PM Lee speaks of maintaining trust in government – but International observers say that trust may already been eroded

Speaking at the debate on the President’s address on Wednesday (16 May), Prime Minister Lee Hsien Loong said that gaining people’s trust remains an important aspect of successful leadership.

The Premier said that a lack of trust would prevent a government from leading the country well as it will not “dare to do painful but necessary things. Politics [then] becomes the art of pandering – a bidding war between parties, who can give more, who can offer more”.  The government needed “to explain, persuade, and convince people that we know what we are doing, and we are doing it for good reason. That is the way to maintain people’s trust, and trust is critical.”

PM Lee cited the implementation of GST in Malaysia as an example. He said that there was great unhappiness when the BN decided to implement the tax 3 years ago. As there was a lack of trust, “Malaysians linked the GST with other complaints they had against the previous government, and they rejected the explanations and persuasions and they said no, I don’t accept this, out with it”.

He added that this should not be the case “in the real world” as from “time to time the country will need to spend more – on healthcare, on defence, on education, or something else – and if revenues are not enough, it will have no choice but to raise taxes. Then the government must convince the population that it is raising taxes for a good reason, for the right reason”.

He added that “voters have to trust the government to do the right thing on their behalf, even when it is painful”. This was because “for every right argument, you can produce five doubtful ones which look quite plausible. And in elections, there is no shortage of producers of such arguments. And people can get confused. Finally, they have to decide, who they will trust. What is their track record?”

Has trust already been eroded?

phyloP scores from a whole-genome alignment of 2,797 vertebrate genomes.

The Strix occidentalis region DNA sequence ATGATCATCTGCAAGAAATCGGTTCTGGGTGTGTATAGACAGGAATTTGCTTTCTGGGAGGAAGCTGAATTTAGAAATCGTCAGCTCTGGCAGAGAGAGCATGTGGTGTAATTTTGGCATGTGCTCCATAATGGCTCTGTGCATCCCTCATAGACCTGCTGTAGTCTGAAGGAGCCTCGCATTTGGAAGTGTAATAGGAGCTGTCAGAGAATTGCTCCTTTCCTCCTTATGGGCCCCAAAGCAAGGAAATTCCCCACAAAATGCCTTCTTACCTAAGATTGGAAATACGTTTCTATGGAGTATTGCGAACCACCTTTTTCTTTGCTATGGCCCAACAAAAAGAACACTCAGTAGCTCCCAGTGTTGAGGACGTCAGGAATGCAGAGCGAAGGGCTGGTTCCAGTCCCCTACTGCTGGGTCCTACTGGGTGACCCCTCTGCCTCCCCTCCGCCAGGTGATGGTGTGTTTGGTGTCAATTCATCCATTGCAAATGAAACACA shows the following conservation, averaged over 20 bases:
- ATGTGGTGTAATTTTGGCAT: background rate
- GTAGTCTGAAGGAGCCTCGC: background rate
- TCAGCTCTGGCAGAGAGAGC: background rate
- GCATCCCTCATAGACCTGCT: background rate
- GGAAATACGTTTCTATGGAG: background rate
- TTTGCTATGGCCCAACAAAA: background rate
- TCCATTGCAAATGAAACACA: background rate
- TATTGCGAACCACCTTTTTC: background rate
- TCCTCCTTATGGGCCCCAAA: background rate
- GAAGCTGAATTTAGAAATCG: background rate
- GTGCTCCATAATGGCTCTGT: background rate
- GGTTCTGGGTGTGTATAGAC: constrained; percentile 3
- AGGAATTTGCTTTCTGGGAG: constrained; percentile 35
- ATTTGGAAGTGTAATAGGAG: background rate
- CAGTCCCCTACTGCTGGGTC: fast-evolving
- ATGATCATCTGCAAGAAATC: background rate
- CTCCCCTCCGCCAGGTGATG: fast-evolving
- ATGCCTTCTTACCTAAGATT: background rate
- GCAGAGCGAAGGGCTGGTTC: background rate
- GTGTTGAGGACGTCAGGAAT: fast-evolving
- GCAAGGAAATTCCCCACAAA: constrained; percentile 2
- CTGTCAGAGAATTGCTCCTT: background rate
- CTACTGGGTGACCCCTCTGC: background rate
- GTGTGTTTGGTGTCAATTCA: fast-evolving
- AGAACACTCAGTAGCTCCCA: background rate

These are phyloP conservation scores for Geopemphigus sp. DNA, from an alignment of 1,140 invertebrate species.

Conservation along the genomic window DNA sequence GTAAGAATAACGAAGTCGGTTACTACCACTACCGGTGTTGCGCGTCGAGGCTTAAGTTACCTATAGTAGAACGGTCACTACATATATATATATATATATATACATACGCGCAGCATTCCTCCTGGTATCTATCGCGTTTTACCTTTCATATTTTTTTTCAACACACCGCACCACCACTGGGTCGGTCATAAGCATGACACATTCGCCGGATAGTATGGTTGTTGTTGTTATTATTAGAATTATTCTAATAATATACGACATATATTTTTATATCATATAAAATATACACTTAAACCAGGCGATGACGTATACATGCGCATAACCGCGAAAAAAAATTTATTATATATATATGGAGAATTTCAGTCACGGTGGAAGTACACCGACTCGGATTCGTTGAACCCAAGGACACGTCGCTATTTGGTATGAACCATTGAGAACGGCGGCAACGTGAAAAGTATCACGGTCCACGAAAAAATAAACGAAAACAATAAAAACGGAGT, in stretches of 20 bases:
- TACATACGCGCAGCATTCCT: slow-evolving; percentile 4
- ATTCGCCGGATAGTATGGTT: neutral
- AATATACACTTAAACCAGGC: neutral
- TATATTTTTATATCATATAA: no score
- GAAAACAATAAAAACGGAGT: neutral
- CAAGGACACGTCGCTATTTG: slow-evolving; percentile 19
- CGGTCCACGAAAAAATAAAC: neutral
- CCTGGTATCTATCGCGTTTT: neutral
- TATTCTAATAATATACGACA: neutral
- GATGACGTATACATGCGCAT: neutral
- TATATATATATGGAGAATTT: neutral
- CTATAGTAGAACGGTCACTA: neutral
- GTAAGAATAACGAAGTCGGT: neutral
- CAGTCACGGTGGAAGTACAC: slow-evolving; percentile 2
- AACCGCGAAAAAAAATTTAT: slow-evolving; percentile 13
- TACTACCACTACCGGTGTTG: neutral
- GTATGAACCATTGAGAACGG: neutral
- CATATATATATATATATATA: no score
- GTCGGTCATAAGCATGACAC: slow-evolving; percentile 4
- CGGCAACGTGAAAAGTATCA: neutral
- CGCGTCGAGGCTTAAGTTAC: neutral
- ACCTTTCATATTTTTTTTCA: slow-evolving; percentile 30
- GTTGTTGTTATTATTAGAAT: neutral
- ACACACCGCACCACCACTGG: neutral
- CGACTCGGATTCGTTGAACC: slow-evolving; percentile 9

The answer may be yes, according to international observers.

According to Associate Professor Michael Barr from the Flinders University, 2017 was a “horrible” and “particularly messy year” for the PAP and it did not “bode well for the longevity of the Lee Kuan Yew model of governance”.

One example was how the lack of a confirmed candidate for the next Premier was causing concern for Singaporeans. The Professor wrote that the electorate had grown to “expect long lead times for prime ministerial succession planning – generally a warning of five years or – [and] concern is starting to grow that no clear successor has either been named or emerged”. This was despite Lee’s promise to find a successor after GE2015.

Another example given was Singapore’s worst train breakdowns which occurred last October as a result of a failed water pump. Despite causing a 20-hour shutdown and a subsequent discovery that maintenance records had been falsified, Transport Minister Khaw Boon Wan thanked CEO Desmond Kuek for ‘volunteering’ in a $1.87 million per year job and having his “heart in the right place”.

Professor Barr said that this “episode of ordinary mismanagement was politically significant because it highlights an established pattern of widespread administrative failures and deteriorating government services under Lee’s watch” and that it “also confirmed the perception that highly paid ‘establishment’ figures are protected from the consequences of their actions”.

He then cited another example where “Lee offered similar protection to former deputy prime minister and minister for home affairs Wong Kan Seng when he let an alleged terrorist escape police custody. Wong retained his positions in Cabinet for another three years because Lee stated he had only made “an honest mistake”.

The reserved Presidential Election was also another factor that may have contributed to the erosion of Trust. Isabel Chew and Kai Ostwald from the University of British Columbia said that “correctly or incorrectly, many voters saw Halimah’s 2017 reserved election as a means to pre-empt an unfavourable outcome that could have occurred in an open election, particularly since no candidate aside from the establishment favourite was deemed eligible”.

So, given these episodes as described from the perspective of international observers, how much of trust have you lost in the PAP?


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